Some 500 vendors from the Boeung Kang Keng market in Chamkar Mon district protested in front of the National Assembly Thursday, demanding that the government recognize their legal ownership of their stalls.
Vendors are enraged by a new municipal policy that requires them to pay five years’ rent on their stalls up front. “We are owners of the stalls, why should we have to rent them?” said Min Chansy, a vendor at the market. “It is unacceptable.”
As the National Assembly session ended, the vendors lined the park in front of parliament in hopes they could meet with Prince Norodom Ranariddh to resolve the dispute as he left the grounds, but the prince was driven away through another exit.
The new policy would charge the 1,416 vendors $100 to $300, depending on the size of the stall, for the five-year period from January 2002 to December 2006. The vendors own their stalls, but the municipality owns the land under the market.
“We are very disappointed in the municipality’s policy. We don’t agree with it,” said Tan Savy, the vendors’ representative.
Ou Sarn, the municipal official who runs the market, said Boeung Keng Kong vendors have never paid rent before because the market is small and the vendors are poor, but the new policy is fair because the rent is so little—about 200 to 600 riel ($0.05 to $0.15) per day. The money would go back into developing the city, he added.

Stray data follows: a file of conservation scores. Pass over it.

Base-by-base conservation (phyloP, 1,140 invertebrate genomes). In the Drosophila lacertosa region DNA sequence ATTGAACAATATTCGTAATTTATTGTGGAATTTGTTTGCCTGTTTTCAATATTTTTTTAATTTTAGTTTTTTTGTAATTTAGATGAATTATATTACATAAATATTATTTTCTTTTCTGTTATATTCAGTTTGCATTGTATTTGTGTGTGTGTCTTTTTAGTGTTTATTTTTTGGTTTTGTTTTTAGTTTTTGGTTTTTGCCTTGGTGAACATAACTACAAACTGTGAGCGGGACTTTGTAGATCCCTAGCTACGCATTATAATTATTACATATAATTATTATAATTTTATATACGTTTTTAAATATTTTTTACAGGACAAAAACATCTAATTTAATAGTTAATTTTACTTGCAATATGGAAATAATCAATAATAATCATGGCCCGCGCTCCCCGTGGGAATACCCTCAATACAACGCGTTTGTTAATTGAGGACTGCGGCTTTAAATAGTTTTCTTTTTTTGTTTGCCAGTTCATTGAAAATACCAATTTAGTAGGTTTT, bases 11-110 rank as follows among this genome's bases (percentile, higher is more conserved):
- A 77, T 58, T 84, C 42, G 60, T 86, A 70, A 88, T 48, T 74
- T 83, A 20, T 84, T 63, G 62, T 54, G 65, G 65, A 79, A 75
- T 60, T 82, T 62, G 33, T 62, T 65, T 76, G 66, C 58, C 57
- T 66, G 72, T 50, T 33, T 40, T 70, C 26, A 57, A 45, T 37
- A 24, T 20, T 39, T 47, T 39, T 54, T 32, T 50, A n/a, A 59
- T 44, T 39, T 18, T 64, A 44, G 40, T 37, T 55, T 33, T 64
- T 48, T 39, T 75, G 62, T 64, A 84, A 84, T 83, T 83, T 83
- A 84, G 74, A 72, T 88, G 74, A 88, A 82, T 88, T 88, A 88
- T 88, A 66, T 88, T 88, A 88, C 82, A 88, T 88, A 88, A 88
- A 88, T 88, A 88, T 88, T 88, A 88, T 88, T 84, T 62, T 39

Tan Savy said the vendors are confused about the new policy because the government has sent them several different messages, and they are afraid to sign something they don’t understand.
Deputy Governor Chev Kimheng first issued a notice simply ordering the vendors to pay the rent by Nov 30 or have their stalls confiscated. A few days later, he issued another notice, this one with nine conditions for the new rental arrangement. A few days after that, another order was issued, with 12 conditions.
“We don’t know what the real policy is, and we are afraid of the municipality’s pressure,” Tan Savy said.